Warren Buffett famously said, ‘Volatility is far from synonymous with risk.’ It’s only natural to consider a company’s balance sheet when you examine how risky it is, since debt is often involved when a business collapses. We can see that Royal Mail plc (LON:RMG) does use debt in its business. But the real question is whether this debt is making the company risky.
When Is Debt Dangerous?
Generally speaking, debt only becomes a real problem when a company can’t easily pay it off, either by raising capital or with its own cash flow. Part and parcel of capitalism is the process of ‘creative destruction’ where failed businesses are mercilessly liquidated by their bankers. While that is not too common, we often do see indebted companies permanently diluting shareholders because lenders force them to raise capital at a distressed price. Having said that, the most common situation is where a company manages its debt reasonably well – and to its own advantage. When we examine debt levels, we first consider both cash and debt levels, together.
View our latest analysis for Royal Mail
How Much Debt Does Royal Mail Carry?
You can click the graphic below for the historical numbers, but it shows that Royal Mail had UK£431.0m of debt in March 2019, down from UK£606.0m, one year before. However, it does have UK£236.0m in cash offsetting this, leading to net debt of about UK£195.0m.
A Look At Royal Mail’s Liabilities
We can see from the most recent balance sheet that Royal Mail had liabilities of UK£1.99b falling due within a year, and liabilities of UK£793.0m due beyond that. Offsetting these obligations, it had cash of UK£236.0m as well as receivables valued at UK£1.21b due within 12 months. So its liabilities outweigh the sum of its cash and (near-term) receivables by UK£1.33b.
This deficit is considerable relative to its market capitalization of UK£1.93b, so it does suggest shareholders should keep an eye on Royal Mail’s use of debt. Should its lenders demand that it shore up the balance sheet, shareholders would likely face severe dilution.
In order to size up a company’s debt relative to its earnings, we calculate its net debt divided by its earnings before interest, tax, depreciation, and amortization (EBITDA) and its earnings before interest and tax (EBIT) divided by its interest expense (its interest cover). This way, we consider both the absolute quantum of the debt, as well as the interest rates paid on it.
Royal Mail’s net debt is only 0.24 times its EBITDA. And its EBIT covers its interest expense a whopping 49.5 times over. So you could argue it is no more threatened by its debt than an elephant is by a mouse. On top of that, Royal Mail grew its EBIT by 73% over the last twelve months, and that growth will make it easier to handle its debt. There’s no doubt that we learn most about debt from the balance sheet. But ultimately the future profitability of the business will decide if Royal Mail can strengthen its balance sheet over time. So if you’re focused on the future you can check out this free report showing analyst profit forecasts.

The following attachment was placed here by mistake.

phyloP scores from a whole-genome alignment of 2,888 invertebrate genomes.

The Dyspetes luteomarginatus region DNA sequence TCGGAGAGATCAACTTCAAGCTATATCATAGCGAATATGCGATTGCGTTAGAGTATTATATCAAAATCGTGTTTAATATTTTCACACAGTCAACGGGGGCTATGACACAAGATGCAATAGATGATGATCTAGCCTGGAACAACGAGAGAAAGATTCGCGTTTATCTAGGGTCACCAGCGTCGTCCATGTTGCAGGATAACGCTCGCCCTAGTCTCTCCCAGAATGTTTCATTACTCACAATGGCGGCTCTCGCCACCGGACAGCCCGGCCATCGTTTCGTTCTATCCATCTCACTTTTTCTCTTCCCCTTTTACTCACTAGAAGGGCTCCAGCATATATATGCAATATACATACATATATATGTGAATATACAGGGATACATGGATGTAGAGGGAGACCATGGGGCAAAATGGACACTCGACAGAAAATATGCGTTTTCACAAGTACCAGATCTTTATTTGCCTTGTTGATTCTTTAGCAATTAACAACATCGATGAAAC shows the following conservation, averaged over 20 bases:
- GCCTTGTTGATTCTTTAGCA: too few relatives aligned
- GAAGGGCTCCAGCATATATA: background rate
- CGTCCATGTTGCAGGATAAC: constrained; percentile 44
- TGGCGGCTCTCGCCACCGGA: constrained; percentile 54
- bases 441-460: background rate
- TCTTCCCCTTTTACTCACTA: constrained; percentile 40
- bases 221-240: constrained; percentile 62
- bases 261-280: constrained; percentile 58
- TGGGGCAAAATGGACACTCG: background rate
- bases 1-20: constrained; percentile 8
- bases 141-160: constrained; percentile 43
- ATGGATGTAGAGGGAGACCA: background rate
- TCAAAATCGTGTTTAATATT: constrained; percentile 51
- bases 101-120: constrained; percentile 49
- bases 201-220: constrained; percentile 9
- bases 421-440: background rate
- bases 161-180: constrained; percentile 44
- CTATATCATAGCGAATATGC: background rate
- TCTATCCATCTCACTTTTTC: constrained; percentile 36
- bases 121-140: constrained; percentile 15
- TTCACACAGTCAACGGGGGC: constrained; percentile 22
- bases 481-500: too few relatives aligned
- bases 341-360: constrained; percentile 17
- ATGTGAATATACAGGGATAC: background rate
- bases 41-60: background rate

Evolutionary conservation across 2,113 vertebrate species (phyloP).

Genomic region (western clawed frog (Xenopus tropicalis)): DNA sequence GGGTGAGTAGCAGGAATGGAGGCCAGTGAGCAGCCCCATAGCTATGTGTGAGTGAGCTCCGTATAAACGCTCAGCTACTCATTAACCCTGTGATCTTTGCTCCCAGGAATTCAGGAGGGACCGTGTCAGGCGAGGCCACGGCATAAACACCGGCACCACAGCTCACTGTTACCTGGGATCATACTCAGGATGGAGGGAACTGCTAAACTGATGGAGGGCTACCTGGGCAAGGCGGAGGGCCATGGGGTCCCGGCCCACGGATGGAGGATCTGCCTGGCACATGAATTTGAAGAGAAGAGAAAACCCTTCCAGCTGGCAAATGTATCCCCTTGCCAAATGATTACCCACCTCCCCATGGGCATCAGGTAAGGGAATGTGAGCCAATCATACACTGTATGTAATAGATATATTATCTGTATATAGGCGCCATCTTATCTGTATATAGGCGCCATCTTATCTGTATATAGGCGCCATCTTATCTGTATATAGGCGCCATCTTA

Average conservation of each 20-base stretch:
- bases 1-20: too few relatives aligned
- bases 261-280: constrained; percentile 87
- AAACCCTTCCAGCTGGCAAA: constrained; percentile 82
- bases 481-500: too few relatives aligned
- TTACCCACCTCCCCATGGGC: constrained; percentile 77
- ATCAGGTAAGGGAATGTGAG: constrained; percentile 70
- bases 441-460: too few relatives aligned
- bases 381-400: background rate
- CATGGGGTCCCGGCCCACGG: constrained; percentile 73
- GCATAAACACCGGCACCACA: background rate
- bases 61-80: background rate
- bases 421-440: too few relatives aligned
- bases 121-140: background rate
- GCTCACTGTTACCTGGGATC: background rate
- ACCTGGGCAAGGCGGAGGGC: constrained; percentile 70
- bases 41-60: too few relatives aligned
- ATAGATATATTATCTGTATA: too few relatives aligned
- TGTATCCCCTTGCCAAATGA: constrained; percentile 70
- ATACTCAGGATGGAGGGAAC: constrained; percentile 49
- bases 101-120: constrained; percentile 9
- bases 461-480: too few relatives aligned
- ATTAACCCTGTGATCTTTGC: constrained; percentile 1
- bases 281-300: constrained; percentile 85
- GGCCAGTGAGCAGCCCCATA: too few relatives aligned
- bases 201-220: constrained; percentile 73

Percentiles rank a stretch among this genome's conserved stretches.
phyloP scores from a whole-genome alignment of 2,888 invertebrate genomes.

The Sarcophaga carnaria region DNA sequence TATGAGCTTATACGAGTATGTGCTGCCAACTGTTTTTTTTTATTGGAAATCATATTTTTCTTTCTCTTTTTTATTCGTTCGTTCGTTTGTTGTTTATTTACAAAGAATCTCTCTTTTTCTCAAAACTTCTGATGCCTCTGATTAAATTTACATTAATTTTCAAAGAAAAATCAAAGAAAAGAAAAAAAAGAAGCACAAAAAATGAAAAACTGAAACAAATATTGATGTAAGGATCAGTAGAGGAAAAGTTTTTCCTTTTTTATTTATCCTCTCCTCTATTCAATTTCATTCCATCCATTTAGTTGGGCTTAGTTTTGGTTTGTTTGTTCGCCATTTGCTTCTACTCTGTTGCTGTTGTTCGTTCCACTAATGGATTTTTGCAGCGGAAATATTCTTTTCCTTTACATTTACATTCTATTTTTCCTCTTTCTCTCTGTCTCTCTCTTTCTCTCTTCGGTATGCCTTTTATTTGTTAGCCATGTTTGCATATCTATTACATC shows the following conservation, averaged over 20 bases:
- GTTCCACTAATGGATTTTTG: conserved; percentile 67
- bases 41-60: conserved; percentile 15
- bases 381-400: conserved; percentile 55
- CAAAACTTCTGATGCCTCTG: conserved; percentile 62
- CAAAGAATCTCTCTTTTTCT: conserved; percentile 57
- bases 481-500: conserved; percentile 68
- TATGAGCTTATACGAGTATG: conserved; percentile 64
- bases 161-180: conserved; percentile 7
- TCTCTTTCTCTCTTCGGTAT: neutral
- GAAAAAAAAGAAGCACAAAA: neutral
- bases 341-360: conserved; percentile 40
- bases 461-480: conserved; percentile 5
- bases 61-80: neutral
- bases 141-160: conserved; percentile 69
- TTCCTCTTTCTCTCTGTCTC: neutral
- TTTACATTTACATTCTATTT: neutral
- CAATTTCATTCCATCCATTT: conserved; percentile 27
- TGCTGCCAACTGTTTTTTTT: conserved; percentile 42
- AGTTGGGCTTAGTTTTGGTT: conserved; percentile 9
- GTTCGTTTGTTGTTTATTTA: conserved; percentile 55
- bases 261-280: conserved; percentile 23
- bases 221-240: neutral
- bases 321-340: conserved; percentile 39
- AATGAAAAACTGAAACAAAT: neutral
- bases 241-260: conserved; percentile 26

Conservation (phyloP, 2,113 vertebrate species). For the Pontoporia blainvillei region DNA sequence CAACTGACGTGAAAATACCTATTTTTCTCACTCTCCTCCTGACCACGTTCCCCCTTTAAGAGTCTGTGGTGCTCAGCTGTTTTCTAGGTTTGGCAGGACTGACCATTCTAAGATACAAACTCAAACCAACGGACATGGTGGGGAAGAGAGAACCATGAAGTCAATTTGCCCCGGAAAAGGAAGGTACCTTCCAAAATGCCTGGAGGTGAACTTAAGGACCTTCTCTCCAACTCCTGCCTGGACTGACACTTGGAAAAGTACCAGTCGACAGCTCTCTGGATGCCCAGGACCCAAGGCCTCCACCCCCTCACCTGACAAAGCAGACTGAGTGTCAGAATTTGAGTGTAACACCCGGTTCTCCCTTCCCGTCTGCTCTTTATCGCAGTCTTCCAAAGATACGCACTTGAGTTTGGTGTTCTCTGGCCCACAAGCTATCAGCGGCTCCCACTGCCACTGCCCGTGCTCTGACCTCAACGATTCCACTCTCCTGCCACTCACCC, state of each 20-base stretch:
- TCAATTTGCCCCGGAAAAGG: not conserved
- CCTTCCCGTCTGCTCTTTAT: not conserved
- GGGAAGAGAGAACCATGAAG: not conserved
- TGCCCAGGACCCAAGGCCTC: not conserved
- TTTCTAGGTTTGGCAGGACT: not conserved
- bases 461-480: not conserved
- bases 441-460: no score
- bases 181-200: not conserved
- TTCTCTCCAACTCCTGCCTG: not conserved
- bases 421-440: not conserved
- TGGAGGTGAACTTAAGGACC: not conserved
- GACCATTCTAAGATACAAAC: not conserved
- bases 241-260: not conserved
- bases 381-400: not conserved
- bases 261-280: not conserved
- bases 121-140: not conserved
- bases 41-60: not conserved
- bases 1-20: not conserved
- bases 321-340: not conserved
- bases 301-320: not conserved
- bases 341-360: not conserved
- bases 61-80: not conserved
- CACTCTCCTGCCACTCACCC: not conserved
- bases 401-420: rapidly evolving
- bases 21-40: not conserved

Finally, a business needs free cash flow to pay off debt; accounting profits just don’t cut it. So it’s worth checking how much of that EBIT is backed by free cash flow. During the last three years, Royal Mail produced sturdy free cash flow equating to 71% of its EBIT, about what we’d expect. This cold hard cash means it can reduce its debt when it wants to.
The good news is that Royal Mail’s demonstrated ability to cover its interest expense with its EBIT delights us like a fluffy puppy does a toddler. But, on a more sombre note, we are a little concerned by its level of total liabilities. When we consider the range of factors above, it looks like Royal Mail is pretty sensible with its use of debt. That means they are taking on a bit more risk, in the hope of boosting shareholder returns. We’d be motivated to research the stock further if we found out that Royal Mail insiders have bought shares recently. If you would too, then you’re in luck, since today we’re sharing our list of reported insider transactions for free.
Of course, if you’re the type of investor who prefers buying stocks without the burden of debt, then don’t hesitate to discover our exclusive list of net cash growth stocks, today.
We aim to bring you long-term focused research analysis driven by fundamental data. Note that our analysis may not factor in the latest price-sensitive company announcements or qualitative material.
If you spot an error that warrants correction, please contact the editor at firstname.lastname@example.org. This article by Simply Wall St is general in nature. It does not constitute a recommendation to buy or sell any stock, and does not take account of your objectives, or your financial situation. Simply Wall St has no position in the stocks mentioned. Thank you for reading.